CHARLESTON, SC (WCSC) - As the partial government shutdown stretches on, scammers may be taking advantage of a gap in protection.
The Federal Trade Commission regulates the Do Not Call Registry which reduces the number of robocalls you receive. That registry is not being operated during the partial government shutdown. The F-T-C also isn’t taking complaint reports during the shutdown.
When you go to FTC.gov online, you’ll find a notification about several services *not available during the shutdown. Those services include:
- National Do Not Call Registry
- Consumer Sentinel Network provides law enforcement access to millions of consumer complaints.
- Complaint Assistant at FTC.gov/complaint is where consumers can go to report a scam.
- Identitytheft.gov allows you to report identity theft to the FTC.
- Econsumer.gov allows consumers to report international complaints.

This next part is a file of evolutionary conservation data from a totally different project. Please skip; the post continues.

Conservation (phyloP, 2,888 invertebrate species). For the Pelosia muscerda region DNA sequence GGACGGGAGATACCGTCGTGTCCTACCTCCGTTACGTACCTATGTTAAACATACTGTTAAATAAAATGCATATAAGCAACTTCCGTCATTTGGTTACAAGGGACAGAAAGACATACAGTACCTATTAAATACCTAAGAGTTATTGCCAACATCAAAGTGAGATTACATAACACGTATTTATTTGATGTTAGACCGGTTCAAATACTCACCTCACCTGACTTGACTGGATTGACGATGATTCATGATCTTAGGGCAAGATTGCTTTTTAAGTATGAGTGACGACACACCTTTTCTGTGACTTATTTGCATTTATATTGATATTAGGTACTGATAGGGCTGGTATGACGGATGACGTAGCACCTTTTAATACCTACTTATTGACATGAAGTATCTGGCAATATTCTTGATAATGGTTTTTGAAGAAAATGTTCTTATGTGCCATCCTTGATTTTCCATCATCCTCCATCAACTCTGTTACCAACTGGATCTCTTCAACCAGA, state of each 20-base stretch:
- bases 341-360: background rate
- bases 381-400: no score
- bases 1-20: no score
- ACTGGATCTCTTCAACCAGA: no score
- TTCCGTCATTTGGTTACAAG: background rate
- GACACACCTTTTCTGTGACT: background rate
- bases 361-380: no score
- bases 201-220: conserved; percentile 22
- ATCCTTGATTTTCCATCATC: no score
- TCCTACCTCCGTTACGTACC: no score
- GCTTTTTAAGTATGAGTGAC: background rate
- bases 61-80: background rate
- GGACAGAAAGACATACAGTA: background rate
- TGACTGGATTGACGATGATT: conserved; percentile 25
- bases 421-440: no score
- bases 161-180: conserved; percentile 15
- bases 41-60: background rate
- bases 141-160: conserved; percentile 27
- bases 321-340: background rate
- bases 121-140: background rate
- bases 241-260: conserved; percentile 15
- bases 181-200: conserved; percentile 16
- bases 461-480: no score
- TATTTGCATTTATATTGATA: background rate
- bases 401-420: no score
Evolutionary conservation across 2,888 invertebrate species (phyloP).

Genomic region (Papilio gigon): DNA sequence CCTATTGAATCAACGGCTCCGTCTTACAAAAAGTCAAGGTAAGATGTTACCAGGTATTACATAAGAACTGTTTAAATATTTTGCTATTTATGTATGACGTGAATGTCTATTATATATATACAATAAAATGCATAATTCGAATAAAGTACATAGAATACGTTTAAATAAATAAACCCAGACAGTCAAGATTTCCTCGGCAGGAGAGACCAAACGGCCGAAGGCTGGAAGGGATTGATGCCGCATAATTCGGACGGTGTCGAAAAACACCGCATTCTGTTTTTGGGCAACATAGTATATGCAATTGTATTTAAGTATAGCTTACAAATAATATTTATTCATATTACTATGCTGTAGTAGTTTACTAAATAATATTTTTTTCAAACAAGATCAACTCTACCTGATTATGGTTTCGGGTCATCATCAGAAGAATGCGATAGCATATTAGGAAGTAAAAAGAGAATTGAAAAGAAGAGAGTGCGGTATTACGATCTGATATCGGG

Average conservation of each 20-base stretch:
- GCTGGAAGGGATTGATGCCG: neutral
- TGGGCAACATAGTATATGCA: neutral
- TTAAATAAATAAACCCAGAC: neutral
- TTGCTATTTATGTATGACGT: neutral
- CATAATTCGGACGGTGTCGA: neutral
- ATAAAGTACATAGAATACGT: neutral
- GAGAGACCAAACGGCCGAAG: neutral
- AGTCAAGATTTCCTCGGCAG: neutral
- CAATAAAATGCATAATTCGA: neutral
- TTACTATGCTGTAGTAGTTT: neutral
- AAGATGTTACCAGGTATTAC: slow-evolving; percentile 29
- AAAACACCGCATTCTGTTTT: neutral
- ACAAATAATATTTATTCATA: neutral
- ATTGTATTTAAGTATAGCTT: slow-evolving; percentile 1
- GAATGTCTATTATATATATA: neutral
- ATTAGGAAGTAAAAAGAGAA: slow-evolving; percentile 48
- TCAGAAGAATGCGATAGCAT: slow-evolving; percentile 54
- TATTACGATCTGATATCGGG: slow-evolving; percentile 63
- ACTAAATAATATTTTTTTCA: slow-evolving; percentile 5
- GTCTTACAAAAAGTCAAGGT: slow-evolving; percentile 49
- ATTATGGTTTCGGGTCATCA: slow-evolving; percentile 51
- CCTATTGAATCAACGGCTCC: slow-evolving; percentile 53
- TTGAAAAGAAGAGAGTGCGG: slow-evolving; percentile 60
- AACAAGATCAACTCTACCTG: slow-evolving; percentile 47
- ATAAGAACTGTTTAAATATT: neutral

This FTC isn’t sending out scam alerts now and hasn’t sent a warning in more than three weeks. Consumers need to be extra vigilant with incoming phone calls from unfamiliar numbers.
If you get a call or voice mail from a person claiming to be from the IRS, Social Security, a law enforcement agency, business or charity, you need to be on guard and remember these tips:
- Watch out for high pressure tactics threats. Scammers will try to get you to make a payment or threaten arrest if you don’t pay.
- If the caller asks you to settle debt, pay a fine, or make a payment buy using a pre-paid credit card or gift card such as iTunes, Amazon, Google Play or others, hang up the phone.
- Write down the number so you can eventually report it.
If you have a scam story to share, email Kyle Jordan at Scams@live5news.com.